Turkey: Sultanahmet District

I am NOT a morning person. And it came early on Saturday. We got up and fixed some breakfast. Walked back down to the ferry and started the tour of Istanbul. Obviously having a native show you around is infinitely better than going alone. And I had the BEST tour guide. She was hell bent on showing me the best of her city and the best examples of its food and culture.

We first stopped at a famous restaurant, Karaköy Güllüoğlu, known for its pastry dishes. One in particular called ‘Su Boregi’.  I was treated to a wide assortment of pastries and desserts. Yummy! We saw on the news that Orlando Bloom was in town, so we added seeing him to our agenda.

We walked across the Galata Bridge where fishermen were trying their luck. And under the bridge are restaurants known for their fish sandwiches.

Gatala Bridge, Istanbul.

Gatala Bridge, Istanbul.

My friend then took me through Gulhane Park en route to Topkapi Palace. We took a detour to visit the Istanbul Museum of the History of Science and Technology in Islam. This was a fascinating place.  It had all the major scientific instruments that I had seen (but still don’t exactly know what they do).  I tried to absorb as much info and knowledge as I could, but my brain eventually hit overload. There were some inventions in there that simply put my in awe. How do people think of this stuff? Specifically clockworks. Unbelievable. One clock was made of weights, counterweights, water and water buckets.

Early example of a clock.

Early example of a clock.

Next was Topkapi Palace. Topkapi is the largest and oldest palace in the world to survive to our day. It commands a view of the Golden Horn, the Bosphorus and the Sea of Marmara.  Following the conquest of the city in 1453, the  Sultan Mehmet moved the capital of the empire to Istanbul. Built in the 1470’s, it was initially called the New Palace, but in recent times it came to be known as the Topkapi Palace. Topkapı is a classical example of Turkish palace architecture.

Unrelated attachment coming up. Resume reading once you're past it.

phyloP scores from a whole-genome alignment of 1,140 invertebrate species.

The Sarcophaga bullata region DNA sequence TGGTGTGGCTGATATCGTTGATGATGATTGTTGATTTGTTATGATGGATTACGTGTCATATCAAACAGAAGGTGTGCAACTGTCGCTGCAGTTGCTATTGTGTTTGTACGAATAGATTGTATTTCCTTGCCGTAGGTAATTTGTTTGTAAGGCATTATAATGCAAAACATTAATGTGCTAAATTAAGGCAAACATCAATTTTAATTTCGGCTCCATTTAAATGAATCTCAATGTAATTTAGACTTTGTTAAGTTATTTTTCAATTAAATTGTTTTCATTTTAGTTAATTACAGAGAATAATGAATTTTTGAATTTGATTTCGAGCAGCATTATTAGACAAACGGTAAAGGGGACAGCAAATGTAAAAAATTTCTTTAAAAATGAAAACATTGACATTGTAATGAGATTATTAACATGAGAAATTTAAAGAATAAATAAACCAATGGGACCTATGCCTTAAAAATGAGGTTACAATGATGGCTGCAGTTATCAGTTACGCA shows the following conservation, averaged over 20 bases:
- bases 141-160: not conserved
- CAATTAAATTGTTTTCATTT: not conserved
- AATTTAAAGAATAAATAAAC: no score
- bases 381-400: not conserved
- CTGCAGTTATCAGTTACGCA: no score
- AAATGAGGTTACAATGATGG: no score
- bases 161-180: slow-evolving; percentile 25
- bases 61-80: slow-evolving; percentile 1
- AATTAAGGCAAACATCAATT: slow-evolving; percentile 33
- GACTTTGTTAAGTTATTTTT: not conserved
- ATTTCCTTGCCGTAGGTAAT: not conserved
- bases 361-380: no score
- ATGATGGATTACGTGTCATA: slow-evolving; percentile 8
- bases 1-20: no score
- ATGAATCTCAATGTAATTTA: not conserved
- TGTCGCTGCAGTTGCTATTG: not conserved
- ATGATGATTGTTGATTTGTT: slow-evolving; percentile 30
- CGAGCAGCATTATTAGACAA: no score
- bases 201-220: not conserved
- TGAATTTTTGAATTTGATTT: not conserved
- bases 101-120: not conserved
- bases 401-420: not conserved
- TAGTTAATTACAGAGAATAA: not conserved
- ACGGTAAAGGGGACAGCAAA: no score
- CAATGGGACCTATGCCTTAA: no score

Topkapi Palace.

Topkapi Palace.

The harem area closed by the time we got there… bummer. But all in all it was a fascinating, beautiful place.

We had lunch in one of the old restaurants of the Sultanahmet district. Then went to the Sultan Ahmet Mosque (Blue Mosque). I was excited about this because I couldn’t go in during my first trip to Turkey during my layover to Georgia. (I was wearing shorts.)

Sultan Ahmed Mosque

Sultan Ahmet Mosque

The Sultan Ahmet Mosque is not only beautiful, it is awe inspiringly huge. We went inside and had a look around before they kicked everyone out for ‘call to prayer’.

We rushed over to see the Hagia Sophia, also impressively big. But it was closed already… bummer.

Hagia Sophia was built in the fourth century by Constantine the Great. Constantine was the first Christian emperor and the founder of the city of Constantinople, which he called “the New Rome.” The Hagia Sophia was one of several great churches he built in important cities throughout his empire.

Hagia Sophia.

Hagia Sophia.

In 1204 the cathedral was attacked and plundered by the Crusaders, who also ousted the Patriarch of Constantinople and replaced him with a Latin bishop. This event cemented the division of the Greek Orthodox and Roman Catholic churches that had begun with the Great Schism of 1054.  Most of Hagia Sophia’s riches can be seen today not in Istanbul, but in the treasury of St. Mark’s Basilica in Venice.

Despite this setback, Hagia Sophia remained a functioning church until 1453, when Sultan Mehmet the Conqueror entered triumphantly into the city of Constantinople. He was amazed at the beauty of the Hagia Sophia and immediately converted it into his imperial mosque.

All that concluded our day. We went back to the island for a delicious dinner of fresh olives, cheeses and wine.


 I met a Traveler from an antique land,

Who said, “Two vast and trunkless legs of stone

Stand in the desart. Near them, on the sand,

Half sunk, a shattered visage lies, whose frown,

And wrinkled lip, and sneer of cold command,

Tell that its sculptor well those passions read,

Which yet survive, stamped on these lifeless things,

The hand that mocked them and the heart that fed:

And on the pedestal these words appear:

“My name is OZYMANDIAS, King of Kings.”

Look on my works ye Mighty, and despair!

No thing beside remains. Round the decay

Of that Colossal Wreck, boundless and bare,

The lone and level sands stretch far away.

— Ozymandias, Percy Shelley


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